We see many businesses and the question of whether someone is either employed or self employed comes up quite a lot, either when employing ‘help’ or for the person themselves. It can be a complex area!
Why is this an issue?
There is a lot at stake for both sides. The ‘employer’ has legal obligations for employees, including sick pay, holidays, and the whole issue of discrimination law. They may even have to register as an employer. If the person is self employed, they don’t have to worry about this. It is easier and more flexible to have an ‘employee’ classed as self employed – if the work isn’t there, you can simply dispense with their services. Financially, the ‘employer’ avoids paying employers national insurance, currently 13.8% of earnings over £144 p/w.
From the ‘employees’ side, it can also be more flexible. They may even decide not to declare their income and evade tax (I cannot believe I just typed that!).
There is a perception that this kind of activity happens a lot with small businesses, fuelled by ‘cash in hand’ kinds of arrangements, although it is also common in larger organisations in certain industries, such as construction and security.
As you may imagine, HM Revenue and Customs (HMRC) would prefer to treat everyone as employees, meaning that they would receive the employers NI. Also, it avoids the scenario of income not being declared, and the tax would be collected under PAYE as opposed to in arrears under self assessment.
There are obviously some people who are definitely employed, some who are definitely self employed, and some who fall into the grey area between.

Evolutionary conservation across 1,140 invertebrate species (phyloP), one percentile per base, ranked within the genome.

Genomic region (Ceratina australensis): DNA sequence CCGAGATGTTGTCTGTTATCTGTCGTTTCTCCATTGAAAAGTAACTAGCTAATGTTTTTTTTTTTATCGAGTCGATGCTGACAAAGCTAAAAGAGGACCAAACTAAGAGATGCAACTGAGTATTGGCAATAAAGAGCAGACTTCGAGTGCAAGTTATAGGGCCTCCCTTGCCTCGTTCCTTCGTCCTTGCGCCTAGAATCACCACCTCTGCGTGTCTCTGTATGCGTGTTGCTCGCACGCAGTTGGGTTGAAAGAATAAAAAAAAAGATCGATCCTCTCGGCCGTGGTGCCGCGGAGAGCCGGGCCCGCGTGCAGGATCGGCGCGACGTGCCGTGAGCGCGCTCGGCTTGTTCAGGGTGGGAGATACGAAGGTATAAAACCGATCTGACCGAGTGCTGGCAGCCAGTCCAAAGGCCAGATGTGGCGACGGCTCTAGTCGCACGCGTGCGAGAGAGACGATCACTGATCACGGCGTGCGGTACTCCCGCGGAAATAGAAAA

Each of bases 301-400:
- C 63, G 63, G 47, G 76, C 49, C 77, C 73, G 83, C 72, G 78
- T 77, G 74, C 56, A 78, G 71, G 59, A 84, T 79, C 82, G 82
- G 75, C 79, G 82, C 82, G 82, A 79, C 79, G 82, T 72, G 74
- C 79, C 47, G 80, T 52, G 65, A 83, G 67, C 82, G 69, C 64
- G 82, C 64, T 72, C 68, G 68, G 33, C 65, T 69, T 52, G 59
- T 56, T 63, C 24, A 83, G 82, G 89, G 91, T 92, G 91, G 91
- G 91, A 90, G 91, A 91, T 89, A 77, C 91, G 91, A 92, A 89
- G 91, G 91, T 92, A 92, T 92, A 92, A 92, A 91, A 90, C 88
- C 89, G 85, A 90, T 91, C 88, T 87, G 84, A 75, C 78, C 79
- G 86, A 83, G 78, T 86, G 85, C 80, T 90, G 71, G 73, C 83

In order to try and establish whether someone is employed or self employed, there are certain areas which need considering:
It is more normal for an employer to provide tools and equipment for an employee to do their job, whereas someone who is self employed would be expected to supply the equipment themselves.
Time and place
An employee may be expected to be in a particular location for a particular time dictated by the employer. Someone who is self employed may have the flexibility of doing the work as and when they prefer.
Generally, an employee is paid to do a job with little prospect of financial risk. However, someone who is self employed should have an element of financial risk. They may be paid a set amount to do some work, which may be the same regardless of how long the job takes.
Right of substitution
This is the undertaking to provide a service regardless of who may be doing the work – a situation which wouldn’t happen with an employee.
This is obviously a subjective area; generally speaking, the more boxes which can be ticked, the more likely it is that someone is self employed, although it usually depends upon the circumstances of the individual case. Additionally, the areas highlighted above should be genuine and documented. However, simply having a contract from the ‘employer’ which says “Joe Bloggs is self employed and is responsible for his own taxes” is not sufficient.
If you need help establishing whether someone – a helper, or yourself – is employed or self employed, please contact us.